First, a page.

Environmental Threats

Statistics and information about criminal threats to the environment. Illegal logging, illegal fishing, smuggling and other environmental destruction committed by organized crime is collected from wildlife charities and public information sources.

According to the Ministry of Energy and Mines, around 1.5 billion liters of fuel is smuggled out of Algeria each year.

The amount of fuel that is smuggled is worth $15 Million per year.

The fuel is smuggled to the border of Morocco, where the region consumes more fuel each year than the capital of Algeria.

Algeria has the third cheapest fuel price in the world behind Saudi Arabia and Venezuela.

Source:  “1.5 bn litres of fuel smuggled each year in Algeria,” India, New York Daily News, July 24, 2013.

Wildlife enforcement officials in Malaysia stated that the pangolin is the most trafficked animal in the illegal wildlife trade market in Malaysia.

Between 2010 and July 2013, officials broke up 50 cases of wildlife smuggling. In those cases, wildlife officers seized nearly 1,500 pangolins.

In 2013, a pangolin was being sold on the black market in Asia at prices of $1,000.

Source:  Isabella Lai, “Pangolins top in illicit trade,” Star, July 24, 2013.

Between April 2011 and June 2013, environmental authorities seized over 69,600 tons of logs that were illegally logged, according to the Ministry of Environmental Conservation and Forestry.

Large portions of the illegally logged timber in Myanmar is transported to China.

Source:  “Myanmar’s authorities seize nearly 70K tons of illegal logs: ministry,” Eleven Myanmar, July 20, 2013.

The Al-Qaeda cell in Somalia is reportedly generating between $200,000 to $600,000 a month in revenue from the trafficking of ivory, according to Los Angeles based advocacy group Elephant Action League.

Wildlife officials in Kenya have also stated that militants are trafficking ivory to raise revenue.

(Endangered animals prices on the black market.)

Source:  Tristan McConnell, “Elephant tusks: the new blood diamonds,” Global Post, July 18, 2013.

Around 27,800 jobs are lost in the European Union each year due to illegal fishing activities. The job losses is equal to 13 percent of all jobs in the fishing industry in the EU.

Up to $1.4 Billion (€1.1 Billion) worth of seafood that was illegally caught is sold in the EU each year. The illegally caught fish makes up 16 percent of the regions total yearly catch.

Source:  Gwen Guilford, “Can the EU stop South Korea’s fishing vessels from cheating it out of wages and jobs?,” Quartz, July 16, 2013.

Due to an increase in landfill taxes in Scotland, organized crime groups have been providing illegal waste dumping services to companies.

According to the Organized Crime and Corruption Reporting Project, a single illegal landfill can be filled with trash that causes the government to lose up to $1.3 Million (€1 Million) in tax revenue.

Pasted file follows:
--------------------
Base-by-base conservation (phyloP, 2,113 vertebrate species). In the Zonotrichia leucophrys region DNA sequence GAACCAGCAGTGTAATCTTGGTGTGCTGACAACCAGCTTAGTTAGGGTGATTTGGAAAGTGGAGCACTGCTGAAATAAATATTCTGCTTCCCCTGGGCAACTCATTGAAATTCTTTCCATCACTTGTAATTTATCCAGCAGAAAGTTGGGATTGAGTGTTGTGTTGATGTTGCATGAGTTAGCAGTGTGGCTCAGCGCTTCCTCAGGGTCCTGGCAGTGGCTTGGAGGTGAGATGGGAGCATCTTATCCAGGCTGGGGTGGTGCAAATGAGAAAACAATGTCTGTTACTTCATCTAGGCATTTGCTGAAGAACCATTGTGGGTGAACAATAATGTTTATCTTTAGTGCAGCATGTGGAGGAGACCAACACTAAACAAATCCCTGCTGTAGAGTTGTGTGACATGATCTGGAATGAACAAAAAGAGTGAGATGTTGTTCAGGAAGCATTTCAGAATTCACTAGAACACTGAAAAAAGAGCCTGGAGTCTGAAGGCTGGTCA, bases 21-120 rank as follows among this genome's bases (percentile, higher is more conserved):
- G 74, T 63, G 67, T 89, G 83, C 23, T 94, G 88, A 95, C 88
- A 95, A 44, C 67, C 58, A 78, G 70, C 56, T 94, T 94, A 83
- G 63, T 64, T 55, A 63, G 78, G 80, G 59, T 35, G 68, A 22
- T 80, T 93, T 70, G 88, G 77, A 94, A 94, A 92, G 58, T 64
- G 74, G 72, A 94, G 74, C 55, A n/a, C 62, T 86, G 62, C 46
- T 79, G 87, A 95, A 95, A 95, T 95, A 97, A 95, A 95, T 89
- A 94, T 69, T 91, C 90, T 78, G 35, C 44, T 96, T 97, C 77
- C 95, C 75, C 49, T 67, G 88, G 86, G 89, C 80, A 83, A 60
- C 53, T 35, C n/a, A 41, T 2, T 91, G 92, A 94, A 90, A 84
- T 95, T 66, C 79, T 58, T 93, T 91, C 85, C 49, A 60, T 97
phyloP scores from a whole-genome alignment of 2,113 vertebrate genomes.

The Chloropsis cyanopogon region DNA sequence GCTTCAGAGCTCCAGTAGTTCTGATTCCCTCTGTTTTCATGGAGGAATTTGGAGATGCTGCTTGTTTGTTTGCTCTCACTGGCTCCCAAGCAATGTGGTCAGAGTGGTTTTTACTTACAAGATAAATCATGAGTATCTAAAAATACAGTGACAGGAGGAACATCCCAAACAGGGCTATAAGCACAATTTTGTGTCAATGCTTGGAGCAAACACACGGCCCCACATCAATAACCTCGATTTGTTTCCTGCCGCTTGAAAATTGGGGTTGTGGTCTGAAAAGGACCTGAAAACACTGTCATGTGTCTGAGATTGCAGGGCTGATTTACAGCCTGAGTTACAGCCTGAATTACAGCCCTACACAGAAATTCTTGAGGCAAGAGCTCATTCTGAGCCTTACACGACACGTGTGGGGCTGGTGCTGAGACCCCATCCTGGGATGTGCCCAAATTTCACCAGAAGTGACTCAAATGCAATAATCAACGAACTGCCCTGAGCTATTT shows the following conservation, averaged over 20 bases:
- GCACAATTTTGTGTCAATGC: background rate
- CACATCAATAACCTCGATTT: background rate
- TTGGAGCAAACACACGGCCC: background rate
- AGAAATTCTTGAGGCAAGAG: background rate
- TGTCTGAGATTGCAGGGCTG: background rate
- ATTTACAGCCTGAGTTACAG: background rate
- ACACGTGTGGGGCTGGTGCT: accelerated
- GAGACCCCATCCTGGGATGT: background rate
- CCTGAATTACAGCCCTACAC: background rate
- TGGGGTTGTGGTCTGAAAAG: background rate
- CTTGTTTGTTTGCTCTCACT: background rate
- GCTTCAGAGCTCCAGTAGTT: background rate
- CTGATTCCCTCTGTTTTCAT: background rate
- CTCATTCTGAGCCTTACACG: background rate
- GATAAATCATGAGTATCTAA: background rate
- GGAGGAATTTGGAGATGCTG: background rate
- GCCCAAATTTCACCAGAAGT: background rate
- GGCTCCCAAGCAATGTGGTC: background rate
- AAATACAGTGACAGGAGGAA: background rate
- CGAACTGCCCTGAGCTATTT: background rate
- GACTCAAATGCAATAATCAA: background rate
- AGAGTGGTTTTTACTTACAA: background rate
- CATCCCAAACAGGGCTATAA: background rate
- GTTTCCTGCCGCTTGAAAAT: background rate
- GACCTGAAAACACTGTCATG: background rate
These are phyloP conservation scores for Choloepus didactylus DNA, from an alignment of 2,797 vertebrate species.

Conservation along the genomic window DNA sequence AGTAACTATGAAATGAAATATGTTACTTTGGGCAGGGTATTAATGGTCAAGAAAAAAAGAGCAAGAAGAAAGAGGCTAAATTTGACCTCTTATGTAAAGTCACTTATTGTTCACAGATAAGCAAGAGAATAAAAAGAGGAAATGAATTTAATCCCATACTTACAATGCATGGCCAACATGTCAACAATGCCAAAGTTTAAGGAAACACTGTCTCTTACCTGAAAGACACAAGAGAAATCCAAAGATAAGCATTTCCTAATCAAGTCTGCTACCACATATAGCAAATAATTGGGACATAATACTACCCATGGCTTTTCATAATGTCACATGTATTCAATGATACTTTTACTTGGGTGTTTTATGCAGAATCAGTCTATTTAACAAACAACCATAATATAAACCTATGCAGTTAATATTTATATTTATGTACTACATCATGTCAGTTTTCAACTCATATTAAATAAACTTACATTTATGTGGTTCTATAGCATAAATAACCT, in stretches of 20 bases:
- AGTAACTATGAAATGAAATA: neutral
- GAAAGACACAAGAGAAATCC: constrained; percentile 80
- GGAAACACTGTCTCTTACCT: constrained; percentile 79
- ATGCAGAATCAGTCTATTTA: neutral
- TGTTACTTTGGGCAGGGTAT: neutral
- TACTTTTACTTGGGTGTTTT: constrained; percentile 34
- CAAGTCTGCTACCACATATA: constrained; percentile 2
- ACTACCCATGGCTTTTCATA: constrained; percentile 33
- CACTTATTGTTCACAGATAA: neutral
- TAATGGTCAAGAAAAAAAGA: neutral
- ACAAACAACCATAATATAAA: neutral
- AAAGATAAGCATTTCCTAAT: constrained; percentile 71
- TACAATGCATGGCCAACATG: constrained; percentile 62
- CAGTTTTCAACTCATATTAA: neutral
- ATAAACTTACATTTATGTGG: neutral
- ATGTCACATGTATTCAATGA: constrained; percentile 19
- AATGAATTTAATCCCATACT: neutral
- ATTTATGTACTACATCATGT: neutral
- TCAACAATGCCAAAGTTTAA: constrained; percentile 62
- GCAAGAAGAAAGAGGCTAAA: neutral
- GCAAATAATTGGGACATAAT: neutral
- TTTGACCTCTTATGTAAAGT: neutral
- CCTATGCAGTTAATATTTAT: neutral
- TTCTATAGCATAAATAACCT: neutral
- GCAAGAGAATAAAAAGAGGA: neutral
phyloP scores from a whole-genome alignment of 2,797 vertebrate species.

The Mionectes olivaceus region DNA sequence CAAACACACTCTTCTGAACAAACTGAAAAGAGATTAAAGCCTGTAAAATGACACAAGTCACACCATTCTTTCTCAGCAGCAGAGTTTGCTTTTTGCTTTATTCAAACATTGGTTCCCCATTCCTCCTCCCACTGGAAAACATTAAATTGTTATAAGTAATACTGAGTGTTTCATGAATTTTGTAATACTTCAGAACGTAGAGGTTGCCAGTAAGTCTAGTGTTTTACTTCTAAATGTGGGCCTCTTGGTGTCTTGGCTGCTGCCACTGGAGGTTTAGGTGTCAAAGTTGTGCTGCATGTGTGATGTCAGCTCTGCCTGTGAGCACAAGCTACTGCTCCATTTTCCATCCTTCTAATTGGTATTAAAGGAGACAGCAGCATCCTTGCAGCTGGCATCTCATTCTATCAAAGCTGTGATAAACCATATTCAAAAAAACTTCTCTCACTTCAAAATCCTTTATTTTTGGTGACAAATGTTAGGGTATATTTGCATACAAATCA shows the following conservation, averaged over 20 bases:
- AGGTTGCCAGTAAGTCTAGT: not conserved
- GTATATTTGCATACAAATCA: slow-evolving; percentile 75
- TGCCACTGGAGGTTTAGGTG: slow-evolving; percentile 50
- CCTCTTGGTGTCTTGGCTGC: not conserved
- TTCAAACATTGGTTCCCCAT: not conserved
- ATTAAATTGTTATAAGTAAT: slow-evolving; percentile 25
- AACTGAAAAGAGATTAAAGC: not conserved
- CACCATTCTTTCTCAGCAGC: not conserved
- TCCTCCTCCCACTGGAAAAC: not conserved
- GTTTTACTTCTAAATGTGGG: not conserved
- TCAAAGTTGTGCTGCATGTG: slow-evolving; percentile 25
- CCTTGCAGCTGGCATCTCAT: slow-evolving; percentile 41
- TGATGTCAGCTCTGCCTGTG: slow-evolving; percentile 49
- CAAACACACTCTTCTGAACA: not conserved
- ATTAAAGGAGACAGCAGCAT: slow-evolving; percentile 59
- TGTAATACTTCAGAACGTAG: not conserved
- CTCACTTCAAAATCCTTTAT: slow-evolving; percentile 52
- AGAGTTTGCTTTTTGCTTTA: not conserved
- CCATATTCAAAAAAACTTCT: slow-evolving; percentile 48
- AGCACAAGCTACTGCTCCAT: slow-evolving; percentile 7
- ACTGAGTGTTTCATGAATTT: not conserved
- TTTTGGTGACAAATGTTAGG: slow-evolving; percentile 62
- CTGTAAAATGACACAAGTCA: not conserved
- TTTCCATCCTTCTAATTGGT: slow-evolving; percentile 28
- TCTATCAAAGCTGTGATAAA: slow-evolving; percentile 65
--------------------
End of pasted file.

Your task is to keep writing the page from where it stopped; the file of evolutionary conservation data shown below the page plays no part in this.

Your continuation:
Between 2008 to 2012, 40 companies were convicted for illegal waste dumping in Scotland.

Source:  “Scotland: Crime and Illegal Landfills,” Organized Crime and Corruption Reporting Project, July 3, 2013.

In the first half of 2013, environmental officials in Ireland recovered 400 tons of waste that was illegally dumped by organized crime groups in Ireland. The waste was used to create white fuel that was used by drivers, and included ingredients such as sulfuric acid, cat litter, charcoal, and sand.

In 2012, officials seized 445 tons throughout the entire year.

Law enforcement agencies across the country discovered 11 illegal oil and fuel producing plants in 2012. The fuel smuggling operations was estimated to have cost the government up to $130 Mill lion (€100 Million) in tax revenue.

Source:  Stephen Breen, “Smuggling gangs take us for fuels,” Irish Sun, July 15, 2013.

In the Madre de Dios region of Peru, 85 percent of fuel sales is used to operate machinery for illegal mining operations. Only 15 percent of all fuel sales is used for automobiles.

The illegal mining machinery requires 70 to 80 gallons of fuel to operate per day.

The area, located on the borders of Peru, Brazil, and Bolivia, has seen an increase illegal mining. Government officials estimate that up to 97 percent of the miners working in the region are unregistered.

Source:  Marguerite Cawley, “High Fuel Demand Highlights Illegal Mining in Peru Amazon,” Insight Crime, July 15, 2013.

In 2012, federal, state and local law enforcement agencies in Texas made over 150 arrests of online sales of endangered species.

30 game wardens were assigned to wildlife trafficking cases that lead to 51 federal and state cases being filed in court.

Among the items seized from online sales were freshwater stingrays, leopard pelt and non-native invasive snakes.

Source:  Carol Christian, “International wildlife sting finds most success in Texas,” Houston Chronicle, July 12, 2013.

According to environmental inspectors in Europe, a kilogram of tiger bones is sold on the black market for up to $2,000.

The bones are used in Asia for traditional medicines.

Tiger bones are also used to make tiger bone wine. The wine is believed by its drinkers to increase a person’s health. According to wildlife investigators, a bottle of tiger bone wine sold in Western China on the border of Myanmar costs $88.

(More prices of exotic animals for sale.)

The bones of a tiger are not the only part that is in demand. Customers pay up to $1,300 to buy a tiger penis on the black market.

Source:  Associated Press, “At airport, Czechs seize 2 almost full tiger skeletons believed destined for Asia black market,” Washington Post, July 11, 2013.